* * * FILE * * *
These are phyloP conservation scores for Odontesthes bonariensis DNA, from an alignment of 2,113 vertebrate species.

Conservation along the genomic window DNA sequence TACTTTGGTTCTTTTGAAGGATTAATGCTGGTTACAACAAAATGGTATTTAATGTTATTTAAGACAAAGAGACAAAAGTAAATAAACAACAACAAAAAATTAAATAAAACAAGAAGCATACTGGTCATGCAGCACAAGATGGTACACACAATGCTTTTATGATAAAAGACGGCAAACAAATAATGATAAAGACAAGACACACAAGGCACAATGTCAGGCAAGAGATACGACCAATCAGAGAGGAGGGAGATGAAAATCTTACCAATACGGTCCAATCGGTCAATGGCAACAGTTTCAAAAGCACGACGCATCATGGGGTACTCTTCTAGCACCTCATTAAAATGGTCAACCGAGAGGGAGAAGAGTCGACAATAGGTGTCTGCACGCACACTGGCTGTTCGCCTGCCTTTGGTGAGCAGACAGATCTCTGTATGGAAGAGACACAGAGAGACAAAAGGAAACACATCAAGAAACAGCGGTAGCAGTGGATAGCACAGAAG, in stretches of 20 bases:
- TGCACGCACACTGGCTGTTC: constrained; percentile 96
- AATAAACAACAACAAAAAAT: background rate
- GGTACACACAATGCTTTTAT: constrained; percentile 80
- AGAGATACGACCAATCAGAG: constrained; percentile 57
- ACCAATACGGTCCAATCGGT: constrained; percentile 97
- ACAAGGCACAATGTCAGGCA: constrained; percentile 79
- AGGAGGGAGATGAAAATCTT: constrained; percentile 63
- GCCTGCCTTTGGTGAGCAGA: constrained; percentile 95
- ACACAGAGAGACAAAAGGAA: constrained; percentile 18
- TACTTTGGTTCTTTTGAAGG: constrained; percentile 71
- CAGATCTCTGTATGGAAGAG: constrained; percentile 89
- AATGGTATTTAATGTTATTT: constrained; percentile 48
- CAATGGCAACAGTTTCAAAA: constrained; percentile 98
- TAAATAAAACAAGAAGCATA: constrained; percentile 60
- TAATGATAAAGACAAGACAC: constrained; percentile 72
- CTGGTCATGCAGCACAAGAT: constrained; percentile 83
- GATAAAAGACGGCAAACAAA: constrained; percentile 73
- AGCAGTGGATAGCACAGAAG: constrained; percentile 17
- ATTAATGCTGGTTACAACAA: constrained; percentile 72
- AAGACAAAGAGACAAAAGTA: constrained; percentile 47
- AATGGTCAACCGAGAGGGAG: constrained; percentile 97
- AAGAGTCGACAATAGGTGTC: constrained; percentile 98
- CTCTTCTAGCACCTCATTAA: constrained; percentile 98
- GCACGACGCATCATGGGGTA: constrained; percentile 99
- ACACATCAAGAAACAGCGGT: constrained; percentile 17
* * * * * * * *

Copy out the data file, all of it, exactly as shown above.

These are phyloP conservation scores for Odontesthes bonariensis DNA, from an alignment of 2,113 vertebrate species.

Conservation along the genomic window DNA sequence TACTTTGGTTCTTTTGAAGGATTAATGCTGGTTACAACAAAATGGTATTTAATGTTATTTAAGACAAAGAGACAAAAGTAAATAAACAACAACAAAAAATTAAATAAAACAAGAAGCATACTGGTCATGCAGCACAAGATGGTACACACAATGCTTTTATGATAAAAGACGGCAAACAAATAATGATAAAGACAAGACACACAAGGCACAATGTCAGGCAAGAGATACGACCAATCAGAGAGGAGGGAGATGAAAATCTTACCAATACGGTCCAATCGGTCAATGGCAACAGTTTCAAAAGCACGACGCATCATGGGGTACTCTTCTAGCACCTCATTAAAATGGTCAACCGAGAGGGAGAAGAGTCGACAATAGGTGTCTGCACGCACACTGGCTGTTCGCCTGCCTTTGGTGAGCAGACAGATCTCTGTATGGAAGAGACACAGAGAGACAAAAGGAAACACATCAAGAAACAGCGGTAGCAGTGGATAGCACAGAAG, in stretches of 20 bases:
- TGCACGCACACTGGCTGTTC: constrained; percentile 96
- AATAAACAACAACAAAAAAT: background rate
- GGTACACACAATGCTTTTAT: constrained; percentile 80
- AGAGATACGACCAATCAGAG: constrained; percentile 57
- ACCAATACGGTCCAATCGGT: constrained; percentile 97
- ACAAGGCACAATGTCAGGCA: constrained; percentile 79
- AGGAGGGAGATGAAAATCTT: constrained; percentile 63
- GCCTGCCTTTGGTGAGCAGA: constrained; percentile 95
- ACACAGAGAGACAAAAGGAA: constrained; percentile 18
- TACTTTGGTTCTTTTGAAGG: constrained; percentile 71
- CAGATCTCTGTATGGAAGAG: constrained; percentile 89
- AATGGTATTTAATGTTATTT: constrained; percentile 48
- CAATGGCAACAGTTTCAAAA: constrained; percentile 98
- TAAATAAAACAAGAAGCATA: constrained; percentile 60
- TAATGATAAAGACAAGACAC: constrained; percentile 72
- CTGGTCATGCAGCACAAGAT: constrained; percentile 83
- GATAAAAGACGGCAAACAAA: constrained; percentile 73
- AGCAGTGGATAGCACAGAAG: constrained; percentile 17
- ATTAATGCTGGTTACAACAA: constrained; percentile 72
- AAGACAAAGAGACAAAAGTA: constrained; percentile 47
- AATGGTCAACCGAGAGGGAG: constrained; percentile 97
- AAGAGTCGACAATAGGTGTC: constrained; percentile 98
- CTCTTCTAGCACCTCATTAA: constrained; percentile 98
- GCACGACGCATCATGGGGTA: constrained; percentile 99
- ACACATCAAGAAACAGCGGT: constrained; percentile 17